I used to give lip service on Fathers Day. Cards were sent and thanks was given and the love was spread around as abundantly and efficiently as I could spread it. But I’m not sure I really meant it.
And then I became a Dad and realized that my life was no longer about me anymore and I began to appreciate the sacrifices my Father and Step Father accepted to raise me. They shaped the man and father that I am today.
My buddy offered a simple line of advice before I became a dad. He, having already tread into this new world said, “It’s no longer about us anymore.”
And it’s not.
The time I give to myself or my wife is the time between all the times when my son is my first priority. I remember that line on those rushed days when I look down to the smiling boy holding my hand and see that he’s well fed and bathed and smells good and is comfortable and relaxed and I’ve not eaten, rested or had my own visit to the ‘potty’ since he woke up.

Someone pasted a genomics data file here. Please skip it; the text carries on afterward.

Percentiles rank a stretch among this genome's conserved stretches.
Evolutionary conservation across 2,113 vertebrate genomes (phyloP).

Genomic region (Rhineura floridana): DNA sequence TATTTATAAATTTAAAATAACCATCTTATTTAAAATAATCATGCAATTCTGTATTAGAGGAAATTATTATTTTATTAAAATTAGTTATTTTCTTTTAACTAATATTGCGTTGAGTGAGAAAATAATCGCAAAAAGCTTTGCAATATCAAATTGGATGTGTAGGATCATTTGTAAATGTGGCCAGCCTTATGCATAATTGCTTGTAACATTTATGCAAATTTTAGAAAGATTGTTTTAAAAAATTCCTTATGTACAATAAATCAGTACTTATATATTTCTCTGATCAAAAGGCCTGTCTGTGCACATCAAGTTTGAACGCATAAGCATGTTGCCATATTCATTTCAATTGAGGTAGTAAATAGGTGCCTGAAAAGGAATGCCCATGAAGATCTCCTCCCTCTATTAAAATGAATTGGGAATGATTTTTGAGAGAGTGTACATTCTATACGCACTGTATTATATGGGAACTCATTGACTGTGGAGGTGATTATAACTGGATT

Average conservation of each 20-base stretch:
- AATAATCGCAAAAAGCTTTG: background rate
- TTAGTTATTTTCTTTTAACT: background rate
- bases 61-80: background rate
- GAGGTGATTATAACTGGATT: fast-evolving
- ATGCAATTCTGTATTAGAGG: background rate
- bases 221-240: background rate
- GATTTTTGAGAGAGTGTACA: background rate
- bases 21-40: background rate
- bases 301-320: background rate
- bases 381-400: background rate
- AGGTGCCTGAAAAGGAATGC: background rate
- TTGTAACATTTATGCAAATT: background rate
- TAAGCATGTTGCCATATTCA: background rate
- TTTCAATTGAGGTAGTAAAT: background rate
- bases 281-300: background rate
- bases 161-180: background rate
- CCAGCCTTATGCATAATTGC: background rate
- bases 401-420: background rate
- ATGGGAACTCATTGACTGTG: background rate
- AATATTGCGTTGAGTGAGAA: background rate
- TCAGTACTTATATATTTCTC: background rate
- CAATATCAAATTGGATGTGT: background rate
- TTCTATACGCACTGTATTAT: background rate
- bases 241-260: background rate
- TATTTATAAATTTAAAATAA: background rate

I never realized what these men (along with the corresponding moms in the equation) gave up for me until I started counting the things I have given up for him. And my child is only 4!
I never realized what they gave me until I started seeing myself in my son. More importantly, I never realized what they gave me until I started seeing them in me.
And as parent, this happens more often now than ever before. The way I discipline, counsel and praise all have roots in my own childhood. When I’m complimented on how I interact with my son I think to my own childhood and give a silent thanks to my fathers. When I look at myself in the mirror after a long day of child raising I wonder how they handled it. Good music and a pop top beer?
I also look at myself though and wonder how old my son will be when he sees pictures of me from this era and questions my hairstyle or choice of glasses. Hopefully he'll say fondly, "Yep, that's my dad."
Yep, those are my dads. Happy Fathers Day.